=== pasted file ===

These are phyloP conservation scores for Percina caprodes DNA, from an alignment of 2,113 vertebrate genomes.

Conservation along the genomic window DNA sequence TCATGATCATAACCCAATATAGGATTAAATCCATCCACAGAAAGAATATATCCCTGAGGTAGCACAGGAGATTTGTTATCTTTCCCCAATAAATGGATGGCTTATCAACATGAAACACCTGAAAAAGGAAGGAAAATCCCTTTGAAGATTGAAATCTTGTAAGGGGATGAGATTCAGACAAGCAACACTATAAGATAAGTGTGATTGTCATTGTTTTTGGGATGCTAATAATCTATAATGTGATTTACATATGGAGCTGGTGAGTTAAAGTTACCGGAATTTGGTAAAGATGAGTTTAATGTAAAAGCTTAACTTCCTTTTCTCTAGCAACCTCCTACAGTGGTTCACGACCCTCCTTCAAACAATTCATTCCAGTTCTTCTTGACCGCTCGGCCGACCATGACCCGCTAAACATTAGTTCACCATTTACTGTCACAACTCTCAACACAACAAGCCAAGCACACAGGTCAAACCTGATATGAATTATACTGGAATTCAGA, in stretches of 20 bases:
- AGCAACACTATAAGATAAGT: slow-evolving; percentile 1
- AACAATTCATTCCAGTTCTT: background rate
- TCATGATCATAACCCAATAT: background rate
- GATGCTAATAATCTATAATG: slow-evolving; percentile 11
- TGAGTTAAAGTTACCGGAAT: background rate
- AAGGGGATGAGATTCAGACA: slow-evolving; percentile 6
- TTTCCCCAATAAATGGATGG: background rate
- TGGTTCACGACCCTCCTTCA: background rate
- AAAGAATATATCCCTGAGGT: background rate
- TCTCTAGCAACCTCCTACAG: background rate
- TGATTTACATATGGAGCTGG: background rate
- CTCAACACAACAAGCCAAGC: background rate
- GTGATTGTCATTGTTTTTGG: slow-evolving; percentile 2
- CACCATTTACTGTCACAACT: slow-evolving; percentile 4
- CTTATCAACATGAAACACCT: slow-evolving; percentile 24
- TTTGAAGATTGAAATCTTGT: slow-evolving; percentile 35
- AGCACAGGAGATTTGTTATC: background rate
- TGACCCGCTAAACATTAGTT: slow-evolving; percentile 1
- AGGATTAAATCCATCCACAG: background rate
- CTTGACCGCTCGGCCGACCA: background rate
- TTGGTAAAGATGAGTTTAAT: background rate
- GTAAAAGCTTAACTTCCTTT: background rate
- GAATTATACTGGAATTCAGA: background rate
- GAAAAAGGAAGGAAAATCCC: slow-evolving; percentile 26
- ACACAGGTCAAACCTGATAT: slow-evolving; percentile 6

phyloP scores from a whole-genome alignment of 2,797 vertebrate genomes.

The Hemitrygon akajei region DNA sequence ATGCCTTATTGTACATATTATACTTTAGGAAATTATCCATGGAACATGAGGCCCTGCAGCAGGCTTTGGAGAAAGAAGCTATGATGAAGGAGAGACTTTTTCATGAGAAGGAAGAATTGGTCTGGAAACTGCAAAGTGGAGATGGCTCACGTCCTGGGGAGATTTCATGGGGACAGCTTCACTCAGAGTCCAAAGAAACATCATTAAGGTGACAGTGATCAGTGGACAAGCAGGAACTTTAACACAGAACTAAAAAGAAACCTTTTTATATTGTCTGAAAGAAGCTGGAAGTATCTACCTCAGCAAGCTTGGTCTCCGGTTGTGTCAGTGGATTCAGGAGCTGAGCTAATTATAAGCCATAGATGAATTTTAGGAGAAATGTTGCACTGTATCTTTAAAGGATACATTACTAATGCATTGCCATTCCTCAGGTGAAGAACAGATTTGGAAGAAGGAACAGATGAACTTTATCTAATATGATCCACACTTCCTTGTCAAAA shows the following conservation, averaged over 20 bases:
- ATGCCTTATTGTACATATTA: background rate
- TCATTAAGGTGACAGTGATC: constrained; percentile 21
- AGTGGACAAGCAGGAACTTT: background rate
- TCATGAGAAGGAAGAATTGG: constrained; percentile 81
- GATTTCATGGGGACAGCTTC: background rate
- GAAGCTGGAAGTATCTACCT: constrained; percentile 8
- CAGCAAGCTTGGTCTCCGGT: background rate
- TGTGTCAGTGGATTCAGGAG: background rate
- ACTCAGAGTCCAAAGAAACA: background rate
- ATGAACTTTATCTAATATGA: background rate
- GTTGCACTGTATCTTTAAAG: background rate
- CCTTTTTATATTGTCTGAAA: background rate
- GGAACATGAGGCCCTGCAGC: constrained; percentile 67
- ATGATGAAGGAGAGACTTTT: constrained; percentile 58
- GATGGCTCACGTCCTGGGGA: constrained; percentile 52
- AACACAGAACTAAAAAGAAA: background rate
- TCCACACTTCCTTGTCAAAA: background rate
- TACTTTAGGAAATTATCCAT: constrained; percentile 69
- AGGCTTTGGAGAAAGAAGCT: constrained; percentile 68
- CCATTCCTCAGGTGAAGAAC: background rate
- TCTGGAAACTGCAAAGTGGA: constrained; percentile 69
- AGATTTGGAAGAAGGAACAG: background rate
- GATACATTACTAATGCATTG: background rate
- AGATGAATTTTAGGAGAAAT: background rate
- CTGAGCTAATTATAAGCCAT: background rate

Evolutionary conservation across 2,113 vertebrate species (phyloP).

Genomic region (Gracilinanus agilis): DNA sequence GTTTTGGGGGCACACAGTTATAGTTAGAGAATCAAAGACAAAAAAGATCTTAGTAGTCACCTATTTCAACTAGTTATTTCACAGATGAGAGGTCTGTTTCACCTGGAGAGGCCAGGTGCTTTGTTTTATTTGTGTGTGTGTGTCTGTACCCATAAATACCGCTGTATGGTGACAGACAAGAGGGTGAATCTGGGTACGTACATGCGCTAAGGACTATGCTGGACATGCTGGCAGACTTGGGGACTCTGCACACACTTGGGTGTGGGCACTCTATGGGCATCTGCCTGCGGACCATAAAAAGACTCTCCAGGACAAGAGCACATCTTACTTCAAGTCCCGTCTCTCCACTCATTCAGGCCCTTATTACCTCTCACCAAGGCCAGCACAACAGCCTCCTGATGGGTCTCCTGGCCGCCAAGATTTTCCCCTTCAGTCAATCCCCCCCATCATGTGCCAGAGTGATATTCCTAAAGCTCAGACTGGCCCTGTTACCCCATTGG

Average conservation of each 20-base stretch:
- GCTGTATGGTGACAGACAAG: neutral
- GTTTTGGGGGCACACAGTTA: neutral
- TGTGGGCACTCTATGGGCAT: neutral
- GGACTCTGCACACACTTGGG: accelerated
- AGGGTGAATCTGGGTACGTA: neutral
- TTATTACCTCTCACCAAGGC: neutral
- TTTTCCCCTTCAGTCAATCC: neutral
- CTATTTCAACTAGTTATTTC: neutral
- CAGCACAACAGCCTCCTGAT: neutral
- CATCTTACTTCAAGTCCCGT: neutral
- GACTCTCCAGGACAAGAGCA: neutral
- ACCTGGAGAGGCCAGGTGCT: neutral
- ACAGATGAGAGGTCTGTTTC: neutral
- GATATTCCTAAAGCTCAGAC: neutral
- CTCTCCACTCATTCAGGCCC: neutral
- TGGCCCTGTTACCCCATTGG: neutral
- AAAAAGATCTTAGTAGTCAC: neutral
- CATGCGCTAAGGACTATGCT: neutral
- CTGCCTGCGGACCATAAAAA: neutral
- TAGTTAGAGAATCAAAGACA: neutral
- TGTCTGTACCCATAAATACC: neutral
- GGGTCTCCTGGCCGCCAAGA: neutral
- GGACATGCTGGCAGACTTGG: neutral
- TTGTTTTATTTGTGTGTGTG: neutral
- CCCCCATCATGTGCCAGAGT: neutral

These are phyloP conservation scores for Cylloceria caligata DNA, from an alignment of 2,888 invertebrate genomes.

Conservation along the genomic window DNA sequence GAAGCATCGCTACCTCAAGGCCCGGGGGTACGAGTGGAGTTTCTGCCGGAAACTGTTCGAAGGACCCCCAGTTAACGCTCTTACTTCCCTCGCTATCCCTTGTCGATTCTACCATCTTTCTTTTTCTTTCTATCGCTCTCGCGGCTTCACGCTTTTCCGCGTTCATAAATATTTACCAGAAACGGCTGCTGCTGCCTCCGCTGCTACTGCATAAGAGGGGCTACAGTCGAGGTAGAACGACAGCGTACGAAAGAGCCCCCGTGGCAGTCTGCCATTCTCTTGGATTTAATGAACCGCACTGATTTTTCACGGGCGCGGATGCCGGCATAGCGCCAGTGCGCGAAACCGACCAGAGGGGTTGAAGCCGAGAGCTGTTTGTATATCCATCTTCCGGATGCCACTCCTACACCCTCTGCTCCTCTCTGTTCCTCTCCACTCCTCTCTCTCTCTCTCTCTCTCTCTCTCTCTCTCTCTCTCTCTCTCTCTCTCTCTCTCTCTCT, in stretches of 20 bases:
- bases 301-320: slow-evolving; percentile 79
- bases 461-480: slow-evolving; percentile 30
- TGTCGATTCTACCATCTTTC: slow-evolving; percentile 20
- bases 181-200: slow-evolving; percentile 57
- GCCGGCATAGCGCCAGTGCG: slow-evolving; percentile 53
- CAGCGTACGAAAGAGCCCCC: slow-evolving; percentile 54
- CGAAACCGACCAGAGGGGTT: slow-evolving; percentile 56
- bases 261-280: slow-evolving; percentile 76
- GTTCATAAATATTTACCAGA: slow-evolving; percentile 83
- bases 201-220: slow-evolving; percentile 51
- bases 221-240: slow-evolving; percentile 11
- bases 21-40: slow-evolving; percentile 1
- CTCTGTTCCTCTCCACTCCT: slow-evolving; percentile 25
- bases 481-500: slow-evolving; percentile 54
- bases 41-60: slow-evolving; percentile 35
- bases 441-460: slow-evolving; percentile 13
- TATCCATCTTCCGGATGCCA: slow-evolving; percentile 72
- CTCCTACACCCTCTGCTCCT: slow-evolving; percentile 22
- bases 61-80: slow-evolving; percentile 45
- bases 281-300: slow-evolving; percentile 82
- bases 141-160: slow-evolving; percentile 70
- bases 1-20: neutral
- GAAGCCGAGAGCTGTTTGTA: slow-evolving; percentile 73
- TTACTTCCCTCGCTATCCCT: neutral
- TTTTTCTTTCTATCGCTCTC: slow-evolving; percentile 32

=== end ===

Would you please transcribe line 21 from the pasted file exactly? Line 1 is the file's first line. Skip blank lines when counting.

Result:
- AGGATTAAATCCATCCACAG: background rate